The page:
FHA loans are government-backed loans from the Federal Housing Authority. They are used to help potential homebuyers who may have trouble securing a mortgage due to low credit score or lack of sufficient down payment. We list out the basics below, but it’s always best to consult a real estate agent for specific terms.
Since the federal government assures the loan will be paid even if the borrower defaults on the loan, banks are more confident in loaning out the money. Borrowers who may otherwise be rejected for a mortgage are given the opportunity to buy a home through the FHA loan program. However, there is a trade-off. Those using FHA loans must pay for both an upfront and annual mortgage insurance premium (MIP) based on the value of the home. This insurance further protects the lender in the event that a higher-risk borrower defaults on their loan.
Now, let’s take a look at the different types of FHA loans.
A fixed-rate mortgage is given for a specific period of time at a specific interest rate that will not change over time. A borrower’s monthly payment will not change over time (with the exception of any change due to fluctuations in property taxes or insurance).
An adjustable-rate mortgage (ARM) is also set for a certain amount of time but the interest rate is adjustable over the life of the loan. Often, the interest rate is set for the first three to five years of the loan but can fluctuate after that time. This type of loan may be used by someone wanting to buy a more expensive home or someone who moves often (and would likely sell their home while their interest rate was still fixed.) Borrowers may refinance their loan after the fixed rate period has expired and their equity has increased in order to avoid the higher interest rate.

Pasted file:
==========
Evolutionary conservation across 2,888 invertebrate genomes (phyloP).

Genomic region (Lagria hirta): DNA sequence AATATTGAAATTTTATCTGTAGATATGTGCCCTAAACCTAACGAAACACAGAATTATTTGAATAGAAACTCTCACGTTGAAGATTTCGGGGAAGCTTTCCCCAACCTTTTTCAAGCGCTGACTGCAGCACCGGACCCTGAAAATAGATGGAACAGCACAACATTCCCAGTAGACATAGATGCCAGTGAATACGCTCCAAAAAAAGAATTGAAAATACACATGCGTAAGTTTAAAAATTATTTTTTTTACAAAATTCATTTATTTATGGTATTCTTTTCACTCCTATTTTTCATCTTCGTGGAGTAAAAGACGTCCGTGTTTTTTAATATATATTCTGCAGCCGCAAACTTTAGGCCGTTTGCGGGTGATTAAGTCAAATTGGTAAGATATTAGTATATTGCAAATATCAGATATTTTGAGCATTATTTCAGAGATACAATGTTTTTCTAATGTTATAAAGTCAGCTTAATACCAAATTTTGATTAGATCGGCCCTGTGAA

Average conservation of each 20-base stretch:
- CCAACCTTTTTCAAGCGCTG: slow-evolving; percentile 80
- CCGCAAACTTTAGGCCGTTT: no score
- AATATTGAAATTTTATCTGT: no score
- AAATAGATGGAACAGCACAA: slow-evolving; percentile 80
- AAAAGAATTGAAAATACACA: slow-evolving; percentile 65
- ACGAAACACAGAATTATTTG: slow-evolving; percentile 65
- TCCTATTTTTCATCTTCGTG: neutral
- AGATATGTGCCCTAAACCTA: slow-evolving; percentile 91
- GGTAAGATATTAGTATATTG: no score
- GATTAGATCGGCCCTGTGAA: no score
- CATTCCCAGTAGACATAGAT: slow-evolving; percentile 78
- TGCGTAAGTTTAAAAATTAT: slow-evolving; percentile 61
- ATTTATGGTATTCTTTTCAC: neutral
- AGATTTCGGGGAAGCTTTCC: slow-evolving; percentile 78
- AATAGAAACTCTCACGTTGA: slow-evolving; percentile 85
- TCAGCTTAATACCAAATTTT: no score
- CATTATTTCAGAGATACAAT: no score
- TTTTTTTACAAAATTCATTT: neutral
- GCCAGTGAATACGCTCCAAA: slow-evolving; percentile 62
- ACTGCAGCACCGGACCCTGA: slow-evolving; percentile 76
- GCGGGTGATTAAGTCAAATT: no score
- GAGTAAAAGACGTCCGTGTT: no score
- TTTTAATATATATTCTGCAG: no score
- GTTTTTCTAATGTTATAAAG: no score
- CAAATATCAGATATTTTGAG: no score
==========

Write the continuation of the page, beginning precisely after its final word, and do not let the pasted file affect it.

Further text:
A reverse mortgage (or home equity conversion mortgage) is meant to help seniors convert their home's equity into usable cash during their retirement years but still stay in their home. Unlike most other mortgages, the borrower makes no monthly payments toward the loan until they sell the home, move out or both borrower and spouse die. In all three situations, the home then goes to the estate and the balance of the loan, plus any interest or fees is paid. If any balance remains on the loan after the home is sold, the estate (or borrower) is not responsible for the shortfall.
Graduated Payment/Growing Equity
A potential homebuyer may expect their income to increase in the near future but want to invest in a home now, in which case, they may take advantage of the FHA’s graduated payment or growing equity loans. Payments are smaller at the beginning of the loan period and increase in the years following to account for the deferred payment. They are able to purchase a home much sooner than is purchasing through traditional financing programs.
Energy-efficient FHA loans help homeowners significantly lower their utility bills through energy-efficient improvements. These costs can be incorporated into their new home rather than taking out an additional mortgage to pay for the upfront costs. This program can be applied as an add-on to another type of FHA loan or by refinancing a current mortgage loan.
The FHA allows borrowers to finance up to $35,000 in their mortgage for the purpose of repairs, improvements or upgrades. This can be to help them sell an existing home or be used to make a recently-purchased home move-in ready without having to secure a second loan for the projects.
The FHA gives loans for condos located in approved condominium projects that are primarily residential and contain at least two units.
Funding for the purchase of a mobile home are also available through FHA, although maximum loan amounts are quite lower than with other types of FHA loans and terms are shorter.
These are just a few of the options associated with FHA loans and there are specific terms related to each type and for each state. It is best to connect with an experienced Clever Partner Agent for help evaluating different financing options – and with the home-buying process in general. You may be able to get up to 1% of the price of your home rebated at closing.